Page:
Summary: This is the fifth message in a series on the life of Moses and shows that being God's man is never easy. This message examines how God calls us to choose the road of obedience even when it is the most difficult way.

Most of us will accept the idea that God has a plan for our lives. However, we often struggle with the notion that God could use us in a significant way to impact the Kingdom. Why do we have this struggle? Because we know what we are really like and we know our failures. Needless to say it takes a lot of convincing for us to buy into the idea that God can actually use us in a significant way. Andy Stanley writes in his book “Visioneering” this powerful insight. "God's vision for your life is much bigger than you. Apart from His intervention and preparation, you and I are incapable of pulling off even our small part of the operation." God doesn’t let our failures determine our usefulness; He determines our usefulness based on what His power can do in and through our lives. Moses probably could have used these words as he struggled with the notion of God ever being able to use Him again. He was a failure, in fact he failed at the very thing God was calling him to do. It would take God’s continual leading and direction to convince Moses that he could still be of use in the deliverance of the Hebrew people. Moses committed to following God’s leading and timetable as he moved forward doing things God’s way. As Moses traveled the road of obedience he continued to learn and grow. Our goal today is to learn from Moses’ example that traveling the road of obedience is a learning process. In fact there will be times that we really blow it, but if we continue to faithfully strive to travel this road God will grow us and bless us.

I. How am I going to explain this to my family?

A. Moses for some reason decides not to share any details with Jethro.

1. More than likely Moses has some lingering doubts about what he experienced at Horeb.

2. Moses is seeking his father-in-law’s blessing on the journey not his permission to make the journey.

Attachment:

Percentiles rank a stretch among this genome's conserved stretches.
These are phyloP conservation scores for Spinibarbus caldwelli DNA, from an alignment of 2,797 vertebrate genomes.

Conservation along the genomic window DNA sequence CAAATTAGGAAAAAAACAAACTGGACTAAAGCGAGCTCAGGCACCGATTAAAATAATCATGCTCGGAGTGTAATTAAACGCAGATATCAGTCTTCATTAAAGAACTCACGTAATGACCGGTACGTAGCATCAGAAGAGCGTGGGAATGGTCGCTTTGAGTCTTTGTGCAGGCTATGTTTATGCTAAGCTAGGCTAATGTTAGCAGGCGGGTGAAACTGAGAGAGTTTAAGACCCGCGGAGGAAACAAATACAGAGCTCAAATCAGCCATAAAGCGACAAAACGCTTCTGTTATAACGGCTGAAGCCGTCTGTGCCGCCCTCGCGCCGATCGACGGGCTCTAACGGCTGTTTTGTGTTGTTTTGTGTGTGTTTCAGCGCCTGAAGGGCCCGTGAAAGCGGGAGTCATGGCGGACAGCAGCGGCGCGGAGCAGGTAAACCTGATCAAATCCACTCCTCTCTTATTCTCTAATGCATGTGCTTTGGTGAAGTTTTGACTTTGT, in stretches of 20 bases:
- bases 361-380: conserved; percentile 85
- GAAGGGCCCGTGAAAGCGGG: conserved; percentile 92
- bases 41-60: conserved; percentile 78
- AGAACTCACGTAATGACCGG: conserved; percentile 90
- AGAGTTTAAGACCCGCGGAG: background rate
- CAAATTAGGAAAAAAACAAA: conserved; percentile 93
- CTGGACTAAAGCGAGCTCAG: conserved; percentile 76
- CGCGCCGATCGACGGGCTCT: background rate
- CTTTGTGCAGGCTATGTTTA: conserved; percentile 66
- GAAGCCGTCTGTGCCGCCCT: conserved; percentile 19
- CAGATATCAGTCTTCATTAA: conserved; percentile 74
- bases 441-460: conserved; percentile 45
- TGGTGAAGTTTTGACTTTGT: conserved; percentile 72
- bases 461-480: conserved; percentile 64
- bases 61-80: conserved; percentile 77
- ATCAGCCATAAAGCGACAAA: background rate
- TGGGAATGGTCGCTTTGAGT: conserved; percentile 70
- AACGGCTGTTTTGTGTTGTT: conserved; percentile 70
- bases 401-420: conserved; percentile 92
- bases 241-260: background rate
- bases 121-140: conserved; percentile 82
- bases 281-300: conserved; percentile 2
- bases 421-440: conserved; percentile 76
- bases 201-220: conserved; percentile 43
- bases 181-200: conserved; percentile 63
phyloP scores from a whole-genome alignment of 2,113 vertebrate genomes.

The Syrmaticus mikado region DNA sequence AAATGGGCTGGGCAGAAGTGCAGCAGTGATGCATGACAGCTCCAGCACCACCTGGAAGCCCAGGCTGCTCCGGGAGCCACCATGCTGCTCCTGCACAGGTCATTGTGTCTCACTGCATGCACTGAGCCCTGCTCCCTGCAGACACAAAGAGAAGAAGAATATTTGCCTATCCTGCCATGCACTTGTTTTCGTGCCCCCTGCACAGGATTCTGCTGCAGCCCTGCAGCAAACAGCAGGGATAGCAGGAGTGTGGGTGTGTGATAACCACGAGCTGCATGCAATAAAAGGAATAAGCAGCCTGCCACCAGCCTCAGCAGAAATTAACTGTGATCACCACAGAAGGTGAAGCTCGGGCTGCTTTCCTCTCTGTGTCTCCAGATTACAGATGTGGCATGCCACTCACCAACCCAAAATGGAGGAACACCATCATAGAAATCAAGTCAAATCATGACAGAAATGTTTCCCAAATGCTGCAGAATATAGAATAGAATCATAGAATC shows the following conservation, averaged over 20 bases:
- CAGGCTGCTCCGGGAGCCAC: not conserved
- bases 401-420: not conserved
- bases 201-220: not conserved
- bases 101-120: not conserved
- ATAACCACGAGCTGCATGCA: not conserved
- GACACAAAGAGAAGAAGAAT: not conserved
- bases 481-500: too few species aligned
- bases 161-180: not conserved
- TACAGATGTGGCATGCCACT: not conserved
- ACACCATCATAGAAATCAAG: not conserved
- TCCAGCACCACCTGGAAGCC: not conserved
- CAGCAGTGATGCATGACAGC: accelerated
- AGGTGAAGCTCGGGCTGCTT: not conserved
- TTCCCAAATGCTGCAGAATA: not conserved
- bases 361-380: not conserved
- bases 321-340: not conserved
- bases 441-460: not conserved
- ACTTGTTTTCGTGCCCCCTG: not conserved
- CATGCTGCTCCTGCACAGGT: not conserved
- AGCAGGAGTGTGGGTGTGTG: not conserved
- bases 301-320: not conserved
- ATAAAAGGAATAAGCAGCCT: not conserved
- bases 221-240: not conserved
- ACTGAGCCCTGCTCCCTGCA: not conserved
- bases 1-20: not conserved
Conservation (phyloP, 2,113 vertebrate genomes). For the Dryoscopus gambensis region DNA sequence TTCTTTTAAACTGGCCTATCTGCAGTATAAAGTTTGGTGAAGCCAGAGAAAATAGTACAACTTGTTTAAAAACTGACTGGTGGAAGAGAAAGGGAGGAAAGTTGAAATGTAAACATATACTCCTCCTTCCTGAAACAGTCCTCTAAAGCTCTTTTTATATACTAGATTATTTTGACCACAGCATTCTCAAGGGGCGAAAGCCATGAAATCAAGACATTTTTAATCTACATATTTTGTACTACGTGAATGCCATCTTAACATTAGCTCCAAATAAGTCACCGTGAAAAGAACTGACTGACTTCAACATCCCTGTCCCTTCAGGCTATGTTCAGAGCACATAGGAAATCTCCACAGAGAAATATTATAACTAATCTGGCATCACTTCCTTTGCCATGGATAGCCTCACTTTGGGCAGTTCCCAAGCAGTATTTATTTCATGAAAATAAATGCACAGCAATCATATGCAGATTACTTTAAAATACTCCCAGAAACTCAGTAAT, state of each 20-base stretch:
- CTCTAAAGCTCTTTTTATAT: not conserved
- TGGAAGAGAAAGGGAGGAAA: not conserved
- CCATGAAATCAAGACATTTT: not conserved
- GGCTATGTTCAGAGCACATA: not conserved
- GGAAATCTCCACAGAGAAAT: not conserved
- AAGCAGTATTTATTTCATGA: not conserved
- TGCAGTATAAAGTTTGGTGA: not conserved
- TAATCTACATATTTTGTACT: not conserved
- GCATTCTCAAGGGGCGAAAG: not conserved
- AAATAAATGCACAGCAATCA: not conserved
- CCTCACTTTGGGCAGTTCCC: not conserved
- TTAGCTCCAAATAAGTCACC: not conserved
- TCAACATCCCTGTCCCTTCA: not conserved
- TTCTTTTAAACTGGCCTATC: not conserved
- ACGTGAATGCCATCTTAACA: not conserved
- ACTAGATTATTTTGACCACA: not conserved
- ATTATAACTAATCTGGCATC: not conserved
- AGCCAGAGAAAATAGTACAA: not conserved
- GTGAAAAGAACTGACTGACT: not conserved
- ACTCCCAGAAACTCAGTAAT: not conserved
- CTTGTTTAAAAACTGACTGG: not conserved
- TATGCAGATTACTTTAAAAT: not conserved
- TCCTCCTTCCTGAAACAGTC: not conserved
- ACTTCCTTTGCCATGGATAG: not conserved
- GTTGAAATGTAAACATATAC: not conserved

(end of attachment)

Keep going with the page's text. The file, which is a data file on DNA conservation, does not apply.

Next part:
3. When you examine the Hebrew text Moses desires to return to Egypt to check on “his brothers.” The word translated brothers usually refers to his own family not necessarily all the Hebrew people.

4. Although Moses does not fill Jethro in on all the details, he did do the right thing be talking to his family before setting out on this journey.

5. By including his family in his plans Moses is able to depart from Midian on good terms.

B. Moses is apparently still reluctant about going back to Egypt.

1. Despite the favorable response from his father-in-law, Moses is still dragging his feet.

2. This time God appears to Moses in Midian and tells him that it is safe for him to go back to Egypt.

3. Moses will finally load up the donkey and begin the journey with his wife Zipporah and his two sons, Gershom and Eliezer.

C. There are five things in our text that helps Moses become more comfortable with accepting God’s call.

1. Jethro doesn’t try to discourage Moses from making this trip.

2. As Moses and his family start the journey to Egypt God gives him further information and instructions.

3. God disciplined Moses during the journey for failing to follow His instructions.

4. Moses met Aaron during the journey and he believed all that Moses shared about his experience.

5. The leaders of the Hebrew people gave Moses and Aaron a favorable reception.

II. The road trip back to Egypt.

A. Besides his family Moses also takes along his shepherds’ staff.

1. Moses is not simply making a short term trip back to Egypt to visit relatives. He is relocating with his family to live in Egypt and to become a part of the Hebrew community.

2. Moses took along his staff because it would reassure him since it was a symbol of God’s presence with him.

3. In ancient Israel a man’s staff was an important personal possession.

a. It was a means of protection.

b. It was a form of identification.

c. It was a symbol of one’s status or power.

d. The staff was the ancient equivalent to our wallets or passports.

4. All of this indicates that Moses was planning to be in Egypt for quite a while.

B. Moses would encounter several potholes on the road to Egypt.

1. God informs Moses that it would not be easy to accomplish the task of delivering the Hebrew people.

a. He was to perform all the signs just as God had instructed him.

b. Pharaoh would be stubborn and refuse to listen.

2. God instructs Moses to tell Pharaoh that Israel is His firstborn son and that God desires him to release them from slavery so they can worship their God.

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